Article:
The MIOC 78 shown in FIGS. 2a and 2 b is a third alternative modulator means for modulating the phase of the wave with a first rotational sense and the wave with a second rotational sense. The “Y” junction has an input port 94, and a first and a second output port 96, 98. At least region of the waveguide between the Y junction input port 94 and output ports 96 and 98 must linearly polarize light. The second optical fiber 56 couples the MIOC first output port 96 to the top waveguide coil 36. The third optical fiber 58 couples the MIOC second output port 98 to the bottom waveguide coil 40. The optical coupler first output port 46 of coupler 42 a is coupled the MIOC input port 94. The optical coupler second output port 78 is unused and is treated to eliminate reflections into the gyro. The MIOC modulator electrodes 88, 90, 92 are electrically driven by a phase modulation signal (not shown) from the modulator drive electronics 70 b to induce a phase shift in light passing through the second or third optical fibers 56, 58 or both, at any given instant in time. The waveguide is configured to support only the optical polarization state allowed or transmitted by the polarizing portion of the waveguide.
The waveguides on the top and bottom substrates can also be formed as spiral waveguides using the steps of FIGS. 5a-5 f. However, other geometric forms may work as well, or better, to accommodate other form factors. As an example, an ellipse of comparable area might be preferable to a pure circular spiral for an application requiring a narrow package. The EPO reference to Vali mentioned above, for example, shows a quasi ellipse. A portion of the waveguide at r near the phase modulator.
A method using laser milling of forming the top and bottom waveguides is discussed in connection with FIGS. 5a-5 f. The top waveguide coil 36 and the bottom waveguide coil 40 are each formed separately by first forming a the waveguide core 108 shown in cross-section in FIGS. 5e and 5 f, within an optical substrate 110. The method begins by providing a blank optical disc 112, typically of silica glass, as shown in FIG. 5a. The optical blank disk has a top and bottom surface 114, 116. The process of forming waveguide core 108 begins with rotating the optical blank disk 112 about an axis 113, between respective top and bottom laser waves 118 and 120. The laser waves are adjusted in power, aperture and focus. The laser source is guided by a digital program. Digital control is used to control the movement of the laser along a radial of the rotating substrate. The movement is from the outer edge to the center coincident with axis 113, or from the center to the outer edge at a speed adjusted to define opposing paths shown in FIG. 5b as channels 122 a, 122 b, 122 c on the top surface 114 and as 124 a, 124 b on the bottom surface 116. The waves are focused or masked to cut groves that form the boundaries for the core regions that when coated a material for cladding, will provide a predetermined optical coil waveguide.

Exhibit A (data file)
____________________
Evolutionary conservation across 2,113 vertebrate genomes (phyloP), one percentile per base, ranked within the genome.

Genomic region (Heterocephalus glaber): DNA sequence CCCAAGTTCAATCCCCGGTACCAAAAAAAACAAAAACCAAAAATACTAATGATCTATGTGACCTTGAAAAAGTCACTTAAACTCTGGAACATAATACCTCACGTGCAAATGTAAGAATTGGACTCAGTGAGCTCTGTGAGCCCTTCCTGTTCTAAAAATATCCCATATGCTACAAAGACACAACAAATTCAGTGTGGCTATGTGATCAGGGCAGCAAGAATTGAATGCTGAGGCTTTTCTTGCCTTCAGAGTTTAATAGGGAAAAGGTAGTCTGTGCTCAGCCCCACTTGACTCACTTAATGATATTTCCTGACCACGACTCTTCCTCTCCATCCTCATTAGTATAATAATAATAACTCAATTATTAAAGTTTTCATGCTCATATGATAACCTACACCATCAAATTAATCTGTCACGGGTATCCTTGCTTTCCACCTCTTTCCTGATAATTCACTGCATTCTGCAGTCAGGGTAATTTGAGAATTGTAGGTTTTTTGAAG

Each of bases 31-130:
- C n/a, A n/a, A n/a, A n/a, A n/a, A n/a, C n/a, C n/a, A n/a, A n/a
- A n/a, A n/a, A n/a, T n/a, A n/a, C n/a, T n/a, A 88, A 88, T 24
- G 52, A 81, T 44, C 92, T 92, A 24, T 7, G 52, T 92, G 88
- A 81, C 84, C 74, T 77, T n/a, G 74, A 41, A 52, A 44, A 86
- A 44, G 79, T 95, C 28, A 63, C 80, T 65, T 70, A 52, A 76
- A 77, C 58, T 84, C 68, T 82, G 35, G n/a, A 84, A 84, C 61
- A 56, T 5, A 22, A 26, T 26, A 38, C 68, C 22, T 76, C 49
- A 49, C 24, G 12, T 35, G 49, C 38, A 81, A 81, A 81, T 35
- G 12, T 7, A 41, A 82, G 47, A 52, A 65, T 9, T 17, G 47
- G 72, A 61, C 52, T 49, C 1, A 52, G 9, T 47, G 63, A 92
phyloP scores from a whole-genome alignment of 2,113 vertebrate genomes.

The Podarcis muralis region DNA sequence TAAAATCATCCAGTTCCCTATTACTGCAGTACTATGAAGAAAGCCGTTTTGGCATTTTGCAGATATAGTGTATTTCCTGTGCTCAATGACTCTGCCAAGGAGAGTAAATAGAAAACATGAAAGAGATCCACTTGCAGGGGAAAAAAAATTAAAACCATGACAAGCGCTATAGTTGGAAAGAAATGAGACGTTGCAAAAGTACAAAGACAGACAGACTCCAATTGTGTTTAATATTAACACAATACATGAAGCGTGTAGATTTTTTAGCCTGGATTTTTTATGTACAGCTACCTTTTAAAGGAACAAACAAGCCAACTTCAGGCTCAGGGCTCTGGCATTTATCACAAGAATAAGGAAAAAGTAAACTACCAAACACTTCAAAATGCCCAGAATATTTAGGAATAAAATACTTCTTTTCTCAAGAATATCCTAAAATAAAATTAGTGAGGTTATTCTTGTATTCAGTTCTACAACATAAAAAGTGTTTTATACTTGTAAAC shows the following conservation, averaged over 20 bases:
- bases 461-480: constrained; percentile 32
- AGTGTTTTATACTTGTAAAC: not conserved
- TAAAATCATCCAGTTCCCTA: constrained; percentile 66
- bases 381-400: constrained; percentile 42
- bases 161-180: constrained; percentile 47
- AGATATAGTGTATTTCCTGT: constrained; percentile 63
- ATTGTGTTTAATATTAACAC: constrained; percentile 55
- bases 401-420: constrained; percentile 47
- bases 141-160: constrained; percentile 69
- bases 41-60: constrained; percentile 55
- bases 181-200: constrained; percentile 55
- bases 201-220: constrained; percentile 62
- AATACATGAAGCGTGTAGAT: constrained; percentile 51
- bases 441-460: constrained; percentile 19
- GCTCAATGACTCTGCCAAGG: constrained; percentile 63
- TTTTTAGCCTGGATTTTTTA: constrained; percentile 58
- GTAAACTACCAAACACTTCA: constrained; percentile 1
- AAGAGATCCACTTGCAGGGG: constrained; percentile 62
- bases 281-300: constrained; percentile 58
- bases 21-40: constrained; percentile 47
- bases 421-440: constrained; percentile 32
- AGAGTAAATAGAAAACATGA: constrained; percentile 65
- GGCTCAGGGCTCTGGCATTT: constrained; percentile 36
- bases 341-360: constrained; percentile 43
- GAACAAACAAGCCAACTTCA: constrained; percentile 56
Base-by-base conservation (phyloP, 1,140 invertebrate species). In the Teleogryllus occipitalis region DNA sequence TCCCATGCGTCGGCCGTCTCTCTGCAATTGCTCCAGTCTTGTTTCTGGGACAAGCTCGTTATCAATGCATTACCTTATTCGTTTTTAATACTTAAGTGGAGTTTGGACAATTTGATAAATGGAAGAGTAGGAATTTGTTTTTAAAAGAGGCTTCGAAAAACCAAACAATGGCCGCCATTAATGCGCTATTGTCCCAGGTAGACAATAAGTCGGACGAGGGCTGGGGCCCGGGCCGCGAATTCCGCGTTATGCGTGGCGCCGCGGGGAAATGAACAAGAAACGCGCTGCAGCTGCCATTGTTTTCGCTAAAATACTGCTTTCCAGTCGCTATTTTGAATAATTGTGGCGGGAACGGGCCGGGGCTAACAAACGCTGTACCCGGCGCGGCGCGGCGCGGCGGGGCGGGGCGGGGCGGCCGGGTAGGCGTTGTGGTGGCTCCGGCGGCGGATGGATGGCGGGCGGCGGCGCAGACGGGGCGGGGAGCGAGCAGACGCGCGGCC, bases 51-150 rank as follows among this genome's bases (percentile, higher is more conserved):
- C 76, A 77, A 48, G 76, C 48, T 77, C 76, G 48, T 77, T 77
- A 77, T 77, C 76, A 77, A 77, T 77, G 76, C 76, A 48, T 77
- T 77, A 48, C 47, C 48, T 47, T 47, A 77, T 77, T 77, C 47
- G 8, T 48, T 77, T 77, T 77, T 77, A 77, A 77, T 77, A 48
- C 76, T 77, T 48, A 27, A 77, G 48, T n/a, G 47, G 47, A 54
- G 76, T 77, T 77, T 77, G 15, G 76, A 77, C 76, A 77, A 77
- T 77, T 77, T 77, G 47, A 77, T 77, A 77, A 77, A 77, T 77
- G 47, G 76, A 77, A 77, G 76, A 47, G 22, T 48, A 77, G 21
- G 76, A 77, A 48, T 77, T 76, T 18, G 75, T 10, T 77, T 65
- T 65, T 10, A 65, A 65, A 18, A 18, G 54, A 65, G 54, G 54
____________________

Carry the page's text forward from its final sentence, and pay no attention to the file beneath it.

The waves are not permitted to cut all of the way through the blank 112. As a result, the optical coils are joined by a continuous web region, shown in section on the top as 122 a, 122 b, 122 c and on the bottom as 124 a, 124 b. The web regions have a top and bottom surface shown as surfaces 126 and 128 and a depth on the order of 1-10 μm. The top and bottom of the resulting structure of optical webbing is then masked with a coat of photoresist material 130 as shown in FIG. 5c.
Using photolithography, the photoresist adjacent to the web material is removed leaving the core regions 108 exposed as shown in FIG. 5d. As an alternative, to photolithography, a laser could be used to clear a spiral through the mask. The cleared area is centered on the core areas.
The exposed web regions are then doped with a material selected to raise the index of refraction of the region that will be the core region. The protected web region will have a lower index of refraction than that of the core regions 108. The remaining photoresist aterial is then removed leaving the structure characterized by FIG. 5e. This preceding step defines the margins 122 a, 124 a or boundaries of optical cores 108 that in combination with the web regions 122 a, 124 a define the waveguides.
Germanium Dioxide could be used as a doping for the web areas to change the index of refraction of silica glass.
FIG. 5e shows the result of chemically removing the mask. The resulting structure should be strong enough to permit handling. The core regions 108 are hatched with dots.
Step 5 f shows the result of the final step of cladding the top and bottom surfaces of the guide of optical cores 108 with an optical material having substantially the same index of refraction as that of the web regions 122 a, 124 a. The result is the formation of the optical substrate 110 containing the waveguide coils 36 therein.
Two optical substrates 110 are then bonded to a thermally conductive ceramic substrate 14 or onto a thermally conductive substrate having a thermal coefficient of expansion selected to closely match that of the optical substrates 110.
As shown in FIG. 2b, a pigtail connection is made from the outer ends of the top waveguide coil 36 and the outer edge of the bottom waveguide coil 40 to make a reciprocal unit. The remaining inner ends of the optical waveguide are connected to the first and second optical fibers 56 and 58.